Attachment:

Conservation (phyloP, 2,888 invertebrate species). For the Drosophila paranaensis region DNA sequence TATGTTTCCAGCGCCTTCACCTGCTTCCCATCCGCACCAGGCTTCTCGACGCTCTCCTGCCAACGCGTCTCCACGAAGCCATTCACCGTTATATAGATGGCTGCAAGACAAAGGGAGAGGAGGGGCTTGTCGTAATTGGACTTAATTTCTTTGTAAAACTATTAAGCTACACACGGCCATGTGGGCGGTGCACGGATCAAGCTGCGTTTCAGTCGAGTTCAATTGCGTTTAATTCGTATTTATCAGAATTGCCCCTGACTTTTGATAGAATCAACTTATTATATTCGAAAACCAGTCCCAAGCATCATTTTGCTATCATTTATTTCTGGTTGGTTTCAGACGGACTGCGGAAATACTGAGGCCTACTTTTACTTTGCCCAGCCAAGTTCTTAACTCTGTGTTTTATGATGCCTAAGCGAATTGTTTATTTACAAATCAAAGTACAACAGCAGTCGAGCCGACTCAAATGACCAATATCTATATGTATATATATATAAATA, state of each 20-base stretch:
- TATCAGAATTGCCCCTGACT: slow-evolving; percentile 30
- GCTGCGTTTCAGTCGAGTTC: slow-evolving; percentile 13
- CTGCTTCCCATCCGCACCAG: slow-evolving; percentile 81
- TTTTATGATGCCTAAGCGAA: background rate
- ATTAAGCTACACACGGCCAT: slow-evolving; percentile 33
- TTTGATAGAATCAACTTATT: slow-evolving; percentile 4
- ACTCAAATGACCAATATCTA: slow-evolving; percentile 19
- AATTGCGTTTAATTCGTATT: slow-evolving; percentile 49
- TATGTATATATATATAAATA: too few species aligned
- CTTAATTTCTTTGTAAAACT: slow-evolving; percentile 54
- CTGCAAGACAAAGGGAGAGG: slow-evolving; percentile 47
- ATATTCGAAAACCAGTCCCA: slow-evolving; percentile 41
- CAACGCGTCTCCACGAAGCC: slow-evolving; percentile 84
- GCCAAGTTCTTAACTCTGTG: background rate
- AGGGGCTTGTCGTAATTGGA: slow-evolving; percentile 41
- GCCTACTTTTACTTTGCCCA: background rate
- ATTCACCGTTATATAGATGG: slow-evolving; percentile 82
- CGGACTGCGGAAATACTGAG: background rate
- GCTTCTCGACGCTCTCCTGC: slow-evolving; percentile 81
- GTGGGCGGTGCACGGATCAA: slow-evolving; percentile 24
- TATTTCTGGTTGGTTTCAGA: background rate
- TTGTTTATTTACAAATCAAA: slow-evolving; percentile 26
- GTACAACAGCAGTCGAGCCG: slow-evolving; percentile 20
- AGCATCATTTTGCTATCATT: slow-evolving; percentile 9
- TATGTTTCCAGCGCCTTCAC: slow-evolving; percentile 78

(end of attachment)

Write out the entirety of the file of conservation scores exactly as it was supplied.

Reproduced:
Conservation (phyloP, 2,888 invertebrate species). For the Drosophila paranaensis region DNA sequence TATGTTTCCAGCGCCTTCACCTGCTTCCCATCCGCACCAGGCTTCTCGACGCTCTCCTGCCAACGCGTCTCCACGAAGCCATTCACCGTTATATAGATGGCTGCAAGACAAAGGGAGAGGAGGGGCTTGTCGTAATTGGACTTAATTTCTTTGTAAAACTATTAAGCTACACACGGCCATGTGGGCGGTGCACGGATCAAGCTGCGTTTCAGTCGAGTTCAATTGCGTTTAATTCGTATTTATCAGAATTGCCCCTGACTTTTGATAGAATCAACTTATTATATTCGAAAACCAGTCCCAAGCATCATTTTGCTATCATTTATTTCTGGTTGGTTTCAGACGGACTGCGGAAATACTGAGGCCTACTTTTACTTTGCCCAGCCAAGTTCTTAACTCTGTGTTTTATGATGCCTAAGCGAATTGTTTATTTACAAATCAAAGTACAACAGCAGTCGAGCCGACTCAAATGACCAATATCTATATGTATATATATATAAATA, state of each 20-base stretch:
- TATCAGAATTGCCCCTGACT: slow-evolving; percentile 30
- GCTGCGTTTCAGTCGAGTTC: slow-evolving; percentile 13
- CTGCTTCCCATCCGCACCAG: slow-evolving; percentile 81
- TTTTATGATGCCTAAGCGAA: background rate
- ATTAAGCTACACACGGCCAT: slow-evolving; percentile 33
- TTTGATAGAATCAACTTATT: slow-evolving; percentile 4
- ACTCAAATGACCAATATCTA: slow-evolving; percentile 19
- AATTGCGTTTAATTCGTATT: slow-evolving; percentile 49
- TATGTATATATATATAAATA: too few species aligned
- CTTAATTTCTTTGTAAAACT: slow-evolving; percentile 54
- CTGCAAGACAAAGGGAGAGG: slow-evolving; percentile 47
- ATATTCGAAAACCAGTCCCA: slow-evolving; percentile 41
- CAACGCGTCTCCACGAAGCC: slow-evolving; percentile 84
- GCCAAGTTCTTAACTCTGTG: background rate
- AGGGGCTTGTCGTAATTGGA: slow-evolving; percentile 41
- GCCTACTTTTACTTTGCCCA: background rate
- ATTCACCGTTATATAGATGG: slow-evolving; percentile 82
- CGGACTGCGGAAATACTGAG: background rate
- GCTTCTCGACGCTCTCCTGC: slow-evolving; percentile 81
- GTGGGCGGTGCACGGATCAA: slow-evolving; percentile 24
- TATTTCTGGTTGGTTTCAGA: background rate
- TTGTTTATTTACAAATCAAA: slow-evolving; percentile 26
- GTACAACAGCAGTCGAGCCG: slow-evolving; percentile 20
- AGCATCATTTTGCTATCATT: slow-evolving; percentile 9
- TATGTTTCCAGCGCCTTCAC: slow-evolving; percentile 78